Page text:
His skin was washed away by the Glowing Sea…

The enemies themselves range in difficulty, with the standard skull appearing next to enemies the game deems especially difficult, or that you might not be able to beat at a low level – a handy warning or enticing challenge to some. The feral ghouls are totally different in F4, in my opinion, as are the regular ghouls. Ghouls in this game seem far more amicable than some of the NPC’s in F3 but they still face the same discrimination from some characters, such as the expulsion a group of ghouls face from Diamond City at Mayor McDonough’s behest. The feral ghouls, however, are much faster than their F3 counterparts and they always seem to travel in groups of five or more – or they did in my game at least. The have a tendency to run at you, claw wildly, then catapult into the ground as they trip over their ghoully feet. Whilst they aren’t too difficult to beat, it’s the age old concept of a being overwhelmed by many, lower-level enemies. Believe me, when a swarm of Bloodbugs gathers around, spitting your OWN BLOOD at you, your health can decline pretty rapidly. The ferals also branch into various levels, such as “Bloated” and “Gangrenous” among others. They can be found in their usual hideouts, such as the lower-level trains and near settlements/ ex-settlements.

Another enjoyable aspect of the enemy dynamic is that they will fight each other. What do you get when a Super Mutant, a Raider and a Gunner walk into a bar? You get to keep all your ammo, that’s what! I have watched many a crazed fight with Mutties firing Mini Nukes and Missiles into Raider camps, with a few Mirelurks and Feral Ghouls joining in for shits and giggles. Why intervene when I can just loot everyone once it’s over? Easy livin’.

The NPC’s in-game comments are usually pretty snappy and funny, commenting on your choices and character as you go, in a far better context than that of Skyrim. Whilst not as good as Oblivions NPC acknowledgements, it does go as far as having the anxiety-ridden host of Diamond City radio comment on your comings and goings. I find the Diamond City Guards and general guys, dolls and ghouls of Goodneighbour to give the best chat, ranging from your decisions to comments about your hair and choice of weapon. The “Silver Shroud” side quests, which has you dress up as the name sake, is a great example of this as the inhabitants of Goodneighbour slate your Comic book worshipping attire and obviously bizarre mind-set. Probably Bethesda taking a dig at its own players, really, as we adorn ourselves in Vault 111 merch.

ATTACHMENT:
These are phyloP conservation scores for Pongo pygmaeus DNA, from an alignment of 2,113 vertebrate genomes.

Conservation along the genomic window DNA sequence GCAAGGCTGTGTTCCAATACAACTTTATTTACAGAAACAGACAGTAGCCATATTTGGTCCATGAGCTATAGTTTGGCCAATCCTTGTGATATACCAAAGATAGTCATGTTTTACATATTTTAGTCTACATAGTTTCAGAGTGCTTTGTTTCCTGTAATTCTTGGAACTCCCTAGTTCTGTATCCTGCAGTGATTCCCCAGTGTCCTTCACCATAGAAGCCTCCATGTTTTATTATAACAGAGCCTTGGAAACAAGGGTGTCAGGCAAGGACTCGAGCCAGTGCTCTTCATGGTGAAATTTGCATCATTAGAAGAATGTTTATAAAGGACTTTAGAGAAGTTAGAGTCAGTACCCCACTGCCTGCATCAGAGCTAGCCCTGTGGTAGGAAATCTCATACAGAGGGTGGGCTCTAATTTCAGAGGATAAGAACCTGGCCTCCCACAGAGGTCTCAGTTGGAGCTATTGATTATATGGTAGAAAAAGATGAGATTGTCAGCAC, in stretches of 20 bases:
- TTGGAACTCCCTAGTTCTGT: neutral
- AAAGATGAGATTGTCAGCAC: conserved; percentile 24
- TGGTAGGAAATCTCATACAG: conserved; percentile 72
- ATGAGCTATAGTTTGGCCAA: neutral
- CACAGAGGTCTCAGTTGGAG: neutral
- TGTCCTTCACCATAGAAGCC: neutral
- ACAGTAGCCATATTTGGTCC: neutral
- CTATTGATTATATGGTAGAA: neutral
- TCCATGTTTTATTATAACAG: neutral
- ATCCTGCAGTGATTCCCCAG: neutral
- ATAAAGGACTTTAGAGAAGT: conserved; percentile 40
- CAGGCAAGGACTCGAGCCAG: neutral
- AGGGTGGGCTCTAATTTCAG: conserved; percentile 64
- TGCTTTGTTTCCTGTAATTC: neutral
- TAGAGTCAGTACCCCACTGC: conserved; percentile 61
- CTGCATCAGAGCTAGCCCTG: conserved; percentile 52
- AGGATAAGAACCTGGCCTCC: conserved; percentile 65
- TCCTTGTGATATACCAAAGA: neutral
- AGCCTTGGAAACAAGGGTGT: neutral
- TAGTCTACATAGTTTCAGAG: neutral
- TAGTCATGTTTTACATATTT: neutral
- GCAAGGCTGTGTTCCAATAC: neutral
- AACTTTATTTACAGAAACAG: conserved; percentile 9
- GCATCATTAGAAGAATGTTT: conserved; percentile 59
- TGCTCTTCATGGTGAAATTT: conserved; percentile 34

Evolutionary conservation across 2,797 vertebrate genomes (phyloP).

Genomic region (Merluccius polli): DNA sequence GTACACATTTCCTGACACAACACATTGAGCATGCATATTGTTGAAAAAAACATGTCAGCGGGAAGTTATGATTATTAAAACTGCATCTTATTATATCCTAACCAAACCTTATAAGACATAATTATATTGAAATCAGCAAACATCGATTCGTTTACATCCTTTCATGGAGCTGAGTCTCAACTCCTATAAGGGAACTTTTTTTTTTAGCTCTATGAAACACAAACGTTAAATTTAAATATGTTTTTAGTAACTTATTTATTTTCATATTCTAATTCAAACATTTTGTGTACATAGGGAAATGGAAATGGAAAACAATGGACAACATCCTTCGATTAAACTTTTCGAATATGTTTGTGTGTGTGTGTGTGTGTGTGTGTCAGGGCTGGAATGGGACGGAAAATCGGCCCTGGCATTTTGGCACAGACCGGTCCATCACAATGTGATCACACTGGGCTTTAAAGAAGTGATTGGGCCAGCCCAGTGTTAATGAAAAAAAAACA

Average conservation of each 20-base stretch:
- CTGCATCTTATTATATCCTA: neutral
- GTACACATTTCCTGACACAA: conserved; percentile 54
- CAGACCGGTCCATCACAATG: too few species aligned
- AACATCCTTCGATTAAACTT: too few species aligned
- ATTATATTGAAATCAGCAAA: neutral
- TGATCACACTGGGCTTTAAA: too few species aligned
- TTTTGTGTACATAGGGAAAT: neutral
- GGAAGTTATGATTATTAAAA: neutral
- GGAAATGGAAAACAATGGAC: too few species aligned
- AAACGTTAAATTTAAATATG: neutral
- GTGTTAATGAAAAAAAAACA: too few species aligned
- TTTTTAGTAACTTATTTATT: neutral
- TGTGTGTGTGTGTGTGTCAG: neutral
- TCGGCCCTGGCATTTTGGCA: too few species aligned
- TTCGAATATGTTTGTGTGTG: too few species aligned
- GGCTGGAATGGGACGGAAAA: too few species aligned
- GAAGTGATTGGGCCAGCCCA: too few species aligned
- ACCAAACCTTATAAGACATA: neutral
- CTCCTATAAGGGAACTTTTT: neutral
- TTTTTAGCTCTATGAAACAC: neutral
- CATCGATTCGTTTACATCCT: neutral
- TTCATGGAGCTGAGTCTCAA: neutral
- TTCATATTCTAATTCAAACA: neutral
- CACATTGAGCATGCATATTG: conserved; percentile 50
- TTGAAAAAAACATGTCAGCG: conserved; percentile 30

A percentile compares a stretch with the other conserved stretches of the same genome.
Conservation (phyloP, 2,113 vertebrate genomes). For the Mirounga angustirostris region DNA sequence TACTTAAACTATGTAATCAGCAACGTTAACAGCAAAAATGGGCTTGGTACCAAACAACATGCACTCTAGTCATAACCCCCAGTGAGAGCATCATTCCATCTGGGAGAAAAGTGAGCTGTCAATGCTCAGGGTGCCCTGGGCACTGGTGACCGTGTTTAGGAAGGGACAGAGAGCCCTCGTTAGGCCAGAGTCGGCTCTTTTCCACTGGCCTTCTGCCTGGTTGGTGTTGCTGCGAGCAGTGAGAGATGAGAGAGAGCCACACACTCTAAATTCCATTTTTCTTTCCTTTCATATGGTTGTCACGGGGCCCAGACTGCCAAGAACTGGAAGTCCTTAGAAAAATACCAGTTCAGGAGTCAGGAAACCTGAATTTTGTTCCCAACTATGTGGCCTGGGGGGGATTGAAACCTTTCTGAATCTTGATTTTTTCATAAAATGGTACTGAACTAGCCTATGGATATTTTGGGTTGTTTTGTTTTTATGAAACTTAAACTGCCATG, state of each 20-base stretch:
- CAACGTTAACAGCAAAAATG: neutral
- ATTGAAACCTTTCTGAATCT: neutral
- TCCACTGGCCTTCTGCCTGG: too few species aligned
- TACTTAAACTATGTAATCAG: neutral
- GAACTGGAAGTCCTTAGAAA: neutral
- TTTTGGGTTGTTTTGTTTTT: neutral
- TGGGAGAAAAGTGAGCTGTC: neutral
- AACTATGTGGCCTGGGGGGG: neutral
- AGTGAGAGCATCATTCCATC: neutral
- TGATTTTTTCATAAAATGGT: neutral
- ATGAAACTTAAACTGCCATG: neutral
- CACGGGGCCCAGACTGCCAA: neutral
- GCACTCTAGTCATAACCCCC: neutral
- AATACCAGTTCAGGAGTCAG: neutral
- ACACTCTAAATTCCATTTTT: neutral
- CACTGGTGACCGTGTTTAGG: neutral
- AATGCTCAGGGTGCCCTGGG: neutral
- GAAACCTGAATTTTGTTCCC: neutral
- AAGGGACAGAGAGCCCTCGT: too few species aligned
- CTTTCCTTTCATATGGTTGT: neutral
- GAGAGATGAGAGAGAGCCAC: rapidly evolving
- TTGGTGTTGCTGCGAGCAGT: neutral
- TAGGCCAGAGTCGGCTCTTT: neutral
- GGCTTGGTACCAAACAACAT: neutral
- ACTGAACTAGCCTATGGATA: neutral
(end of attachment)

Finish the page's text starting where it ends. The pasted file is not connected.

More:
Ultimately, Fallout 4 was, for me, a huge success. There are problems here and there with the gameplay, a few holes in the story and of course Bethesda’s lack of climbing options, forcing me to jump like a lunatic the whole time, not to mention their hilarious bugs as I melt into the sides of mountains. The story is pretty solid, the character’s – companions and beyond – induce different emotions and give your story and protagonist a real sense of achievement, purpose and belonging as they try to bring a pre-war ideology of community to the Commonwealth.

Whether you are an avid Bethesda fan, a Fallout newbie or are new to the world of RPG’s or games, I would definitely recommend giving it a go. I felt genuine happiness, anger and sadness throughout the game, which isn’t a common feature in Bethesda giants such as TES or Fallout. On a scale of 1 to Bioware, it was quite an emotionally manipulative game. I’d give Fallout 4 a 9/10 for the moment, as I have totally exhausted myself with it and feel there could be some improvements. I do plan on purchasing the DLC and keeping updated with patches etc., so that score may change.

In regards to my own Game of the Year, Fallout 4 was the runner up. Whilst I did genuinely love the game, my GOTY goes to CD Projekt Red’s The Witcher 3: Wild Hunt, which will be the feature of my next review. I hope you enjoyed my review and I hope I kept it vague enough so as not to ruin your Fallout experience! Feel free to leave a comment about your own Fallout experiences and what you’d like to see next!



P.S. Here’s a few more screenshots from my play through with some spoilers and familiar faces!

An old friend


You’ve been saying that since Project Purity, Dr. Li!